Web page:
An overflowing crowd filled Unitarian Universalist Church on Monday to remember and celebrate the all-too-short life of Asa Hill, the 7-year-old boy fatally injured in last Thursday's fiery, six-car accident on the Niagara Thruway.
Asa's presence was felt in the Elmwood Avenue church through fond remembrances of family members. It was reflected in the outpouring of the diverse crowd and by the surprise marriage of his parents, Amilcar Hill and Rahwa Ghirmatzion, near the conclusion of the two-hour memorial.
The marriage was yet another effect of the small boy who was loved by many and, since his death, has come to be embraced by far more.
"Asa always wanted us to get married," Ghirmatzion said after the memorial. "He'd say, 'When are you guys going to get married? How come you're not getting married?' And we'd say, 'We were waiting for you to be part of it.'
"That's why it's so fitting."
The service that focused on Asa's life and the joyful impact he had on others opened with an African procession of drummers, dancers and singers. The escalating beat over 15 minutes reached a near-fever pitch.
The Rev. Joel Miller followed by speaking of Asa as a "force of nature" who, having learned to read and walk at an early age, enjoyed puzzles, music and dancing, and even figuring out game instructions.
A succession of relatives, interspersed with several singers, celebrated little Asa's giving and play ful spirit, recalling daily hugs, kisses and times when he would call them on the carpet if they forgot. Images of the beautiful boy were projected onto a screen.
Bob Ball, who has been a grandfather to Asa, said the child knew his place in the world beyond his years.
"Recently, Asa said, 'You know, Bob, I'm part of this world.' He lived the true nature of love. I'm grateful for the honor of being his 'Bob.' "
Ball's partner, Lorna Hill, artistic director of Ujima Theatre, recited the poem, "On Children," from Kahlil Gibran's "The Prophet."
"On behalf of everybody, I would like to thank you," she said afterward. "I want you to know that -- and it's not because I was his grandmother -- Asa was a perfect child. He lived a perfect life. And I thank you because he figured out how to do that because he lived in a perfect community."
Pastor Andre Williamson was among those who said the importance of Asa's life could not be measured by years lived.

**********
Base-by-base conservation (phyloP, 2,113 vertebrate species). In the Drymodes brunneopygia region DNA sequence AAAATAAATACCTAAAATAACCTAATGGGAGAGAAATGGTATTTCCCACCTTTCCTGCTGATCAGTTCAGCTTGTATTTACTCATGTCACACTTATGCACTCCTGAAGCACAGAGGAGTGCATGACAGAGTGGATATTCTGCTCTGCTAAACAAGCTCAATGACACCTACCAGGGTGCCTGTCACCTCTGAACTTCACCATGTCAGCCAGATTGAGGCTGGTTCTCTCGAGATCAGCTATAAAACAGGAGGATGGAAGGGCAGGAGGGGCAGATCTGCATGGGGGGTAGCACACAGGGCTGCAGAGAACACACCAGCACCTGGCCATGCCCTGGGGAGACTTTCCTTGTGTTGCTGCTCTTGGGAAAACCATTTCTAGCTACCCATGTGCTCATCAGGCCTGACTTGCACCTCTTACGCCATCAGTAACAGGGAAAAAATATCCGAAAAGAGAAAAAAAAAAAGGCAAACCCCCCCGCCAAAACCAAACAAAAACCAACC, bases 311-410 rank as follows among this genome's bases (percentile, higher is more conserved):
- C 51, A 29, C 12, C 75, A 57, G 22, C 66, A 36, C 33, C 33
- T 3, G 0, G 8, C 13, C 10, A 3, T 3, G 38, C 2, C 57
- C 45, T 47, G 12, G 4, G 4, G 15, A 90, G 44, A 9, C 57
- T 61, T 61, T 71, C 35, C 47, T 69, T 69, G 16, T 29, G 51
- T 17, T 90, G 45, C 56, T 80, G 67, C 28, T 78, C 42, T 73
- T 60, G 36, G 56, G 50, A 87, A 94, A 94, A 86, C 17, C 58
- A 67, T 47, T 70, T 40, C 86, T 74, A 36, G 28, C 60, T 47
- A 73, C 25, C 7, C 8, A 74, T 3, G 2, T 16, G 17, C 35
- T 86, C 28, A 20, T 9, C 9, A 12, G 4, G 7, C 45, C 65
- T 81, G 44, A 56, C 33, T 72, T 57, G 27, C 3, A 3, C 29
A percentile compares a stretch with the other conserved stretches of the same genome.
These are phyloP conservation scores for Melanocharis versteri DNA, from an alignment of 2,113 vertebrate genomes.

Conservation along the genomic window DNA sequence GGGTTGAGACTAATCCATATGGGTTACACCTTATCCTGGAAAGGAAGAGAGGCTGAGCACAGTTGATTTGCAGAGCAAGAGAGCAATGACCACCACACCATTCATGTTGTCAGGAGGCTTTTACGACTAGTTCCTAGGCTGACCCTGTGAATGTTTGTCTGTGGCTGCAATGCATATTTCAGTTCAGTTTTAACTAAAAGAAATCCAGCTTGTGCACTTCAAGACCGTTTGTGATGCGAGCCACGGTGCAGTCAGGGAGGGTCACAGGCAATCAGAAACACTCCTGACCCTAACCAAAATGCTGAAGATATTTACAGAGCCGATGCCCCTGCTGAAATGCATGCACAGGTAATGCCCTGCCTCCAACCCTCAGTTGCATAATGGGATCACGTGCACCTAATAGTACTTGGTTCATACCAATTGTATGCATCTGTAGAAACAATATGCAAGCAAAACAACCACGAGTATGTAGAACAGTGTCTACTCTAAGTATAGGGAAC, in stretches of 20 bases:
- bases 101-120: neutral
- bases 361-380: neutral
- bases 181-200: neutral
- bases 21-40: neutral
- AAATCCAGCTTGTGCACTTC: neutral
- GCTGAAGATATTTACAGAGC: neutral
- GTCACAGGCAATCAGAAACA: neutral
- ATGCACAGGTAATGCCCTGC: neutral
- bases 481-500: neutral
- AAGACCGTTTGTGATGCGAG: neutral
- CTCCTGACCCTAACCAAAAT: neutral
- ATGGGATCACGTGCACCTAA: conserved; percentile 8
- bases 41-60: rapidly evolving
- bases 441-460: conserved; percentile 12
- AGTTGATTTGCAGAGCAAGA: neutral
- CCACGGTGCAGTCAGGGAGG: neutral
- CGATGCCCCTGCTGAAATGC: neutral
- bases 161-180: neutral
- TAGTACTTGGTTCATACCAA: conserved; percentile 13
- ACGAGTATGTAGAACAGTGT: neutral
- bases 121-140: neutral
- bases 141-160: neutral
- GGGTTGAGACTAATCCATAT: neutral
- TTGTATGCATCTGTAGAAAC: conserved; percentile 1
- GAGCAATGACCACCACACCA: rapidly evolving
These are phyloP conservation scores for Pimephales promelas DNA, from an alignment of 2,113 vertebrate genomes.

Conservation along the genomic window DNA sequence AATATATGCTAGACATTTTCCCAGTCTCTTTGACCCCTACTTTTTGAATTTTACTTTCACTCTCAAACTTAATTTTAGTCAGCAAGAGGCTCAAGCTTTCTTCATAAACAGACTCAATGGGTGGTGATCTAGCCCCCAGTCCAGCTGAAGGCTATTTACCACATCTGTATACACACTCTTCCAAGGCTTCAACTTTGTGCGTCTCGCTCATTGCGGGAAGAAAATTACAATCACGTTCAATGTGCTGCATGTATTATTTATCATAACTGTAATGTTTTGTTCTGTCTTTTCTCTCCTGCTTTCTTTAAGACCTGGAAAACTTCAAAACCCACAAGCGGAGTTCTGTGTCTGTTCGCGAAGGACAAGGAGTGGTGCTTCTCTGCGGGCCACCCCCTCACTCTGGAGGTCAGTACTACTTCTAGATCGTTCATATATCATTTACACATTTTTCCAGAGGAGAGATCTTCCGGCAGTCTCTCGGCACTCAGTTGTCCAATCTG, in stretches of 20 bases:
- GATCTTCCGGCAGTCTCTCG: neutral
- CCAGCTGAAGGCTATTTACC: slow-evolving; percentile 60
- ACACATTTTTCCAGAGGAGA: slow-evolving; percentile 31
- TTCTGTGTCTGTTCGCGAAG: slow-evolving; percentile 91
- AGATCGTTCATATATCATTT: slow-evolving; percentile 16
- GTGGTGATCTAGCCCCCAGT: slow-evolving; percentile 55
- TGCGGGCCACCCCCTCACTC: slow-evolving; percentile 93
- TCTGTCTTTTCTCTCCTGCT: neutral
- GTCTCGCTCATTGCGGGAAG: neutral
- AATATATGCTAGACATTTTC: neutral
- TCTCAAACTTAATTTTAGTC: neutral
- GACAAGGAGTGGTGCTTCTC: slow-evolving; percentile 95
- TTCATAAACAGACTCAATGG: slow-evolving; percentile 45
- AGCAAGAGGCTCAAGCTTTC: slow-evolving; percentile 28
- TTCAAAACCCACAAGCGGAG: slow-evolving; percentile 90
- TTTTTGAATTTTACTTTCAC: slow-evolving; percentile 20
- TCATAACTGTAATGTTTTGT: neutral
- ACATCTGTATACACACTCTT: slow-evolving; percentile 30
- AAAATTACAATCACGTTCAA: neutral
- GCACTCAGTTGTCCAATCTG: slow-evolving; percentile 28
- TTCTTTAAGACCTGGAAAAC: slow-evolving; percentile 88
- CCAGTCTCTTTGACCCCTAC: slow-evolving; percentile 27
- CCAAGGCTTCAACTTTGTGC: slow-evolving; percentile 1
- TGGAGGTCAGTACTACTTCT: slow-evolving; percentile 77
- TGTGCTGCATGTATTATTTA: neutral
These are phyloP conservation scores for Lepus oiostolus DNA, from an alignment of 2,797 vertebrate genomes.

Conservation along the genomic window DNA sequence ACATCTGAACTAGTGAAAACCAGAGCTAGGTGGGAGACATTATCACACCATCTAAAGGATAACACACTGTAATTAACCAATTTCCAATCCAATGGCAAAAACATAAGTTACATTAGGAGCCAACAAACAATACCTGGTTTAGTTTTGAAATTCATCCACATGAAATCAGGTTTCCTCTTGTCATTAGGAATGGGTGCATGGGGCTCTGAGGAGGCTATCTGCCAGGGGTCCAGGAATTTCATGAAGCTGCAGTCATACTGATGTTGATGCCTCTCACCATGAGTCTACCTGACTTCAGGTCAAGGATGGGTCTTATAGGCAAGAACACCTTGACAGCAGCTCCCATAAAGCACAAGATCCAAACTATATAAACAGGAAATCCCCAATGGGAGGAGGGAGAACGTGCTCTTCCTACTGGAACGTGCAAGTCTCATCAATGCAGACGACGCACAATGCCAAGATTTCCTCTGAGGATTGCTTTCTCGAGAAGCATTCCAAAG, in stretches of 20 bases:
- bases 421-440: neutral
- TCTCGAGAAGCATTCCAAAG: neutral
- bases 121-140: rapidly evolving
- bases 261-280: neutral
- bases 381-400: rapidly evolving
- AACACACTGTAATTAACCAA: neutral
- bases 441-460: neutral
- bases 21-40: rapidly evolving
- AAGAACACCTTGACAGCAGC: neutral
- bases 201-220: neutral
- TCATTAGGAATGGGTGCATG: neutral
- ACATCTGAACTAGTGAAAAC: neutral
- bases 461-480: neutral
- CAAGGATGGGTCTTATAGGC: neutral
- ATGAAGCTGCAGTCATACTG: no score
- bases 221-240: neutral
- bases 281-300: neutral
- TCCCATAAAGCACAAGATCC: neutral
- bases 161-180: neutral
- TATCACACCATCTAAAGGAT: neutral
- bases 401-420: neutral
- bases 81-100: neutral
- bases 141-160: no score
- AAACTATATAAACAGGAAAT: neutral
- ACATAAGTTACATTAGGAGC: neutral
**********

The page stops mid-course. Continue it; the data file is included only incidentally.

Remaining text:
"It is not as important to have a long life as it is to have a quality life," Williamson said.
He said Asa would continue to touch others by his parents' decision on donating his organs.
"Now a child has a new heart, another child has a new kidney. We now have [other] children that now have hope that never had hope before," Williamson said.
The minister revealed he had had a powerful spiritual experience Friday while present during Asa's last moments in Women & Children's Hospital.
"I saw an angel for the first time," he said. "Something like that never happened to me before."
Amilcar Hill, Asa's father, expressed his deep gratitude to those in attendance for their support. He urged them to live a life inspired by Asa's example.
"I cannot tell you how much this [turnout] means to me, or describe to you how much stronger our community will be forever.
"Love each other and do the work that you know is right and others will benefit," Hill said. "Honor love, honor love, just honor love."
Hill also urged others to become organ and blood donors. He said he was "so happy" when he got the phone call that others would benefit from Asa's death.
"It was a hard decision, for sure," he said, "but I will tell you it has brought me peace.
Ghirmatzion said she reached the decision Friday to marry and Hill arrived at it independently Saturday. The couple, who have been together for 13 years, including a 5-year hiatus, kept their plans a secret to all but a few at the service.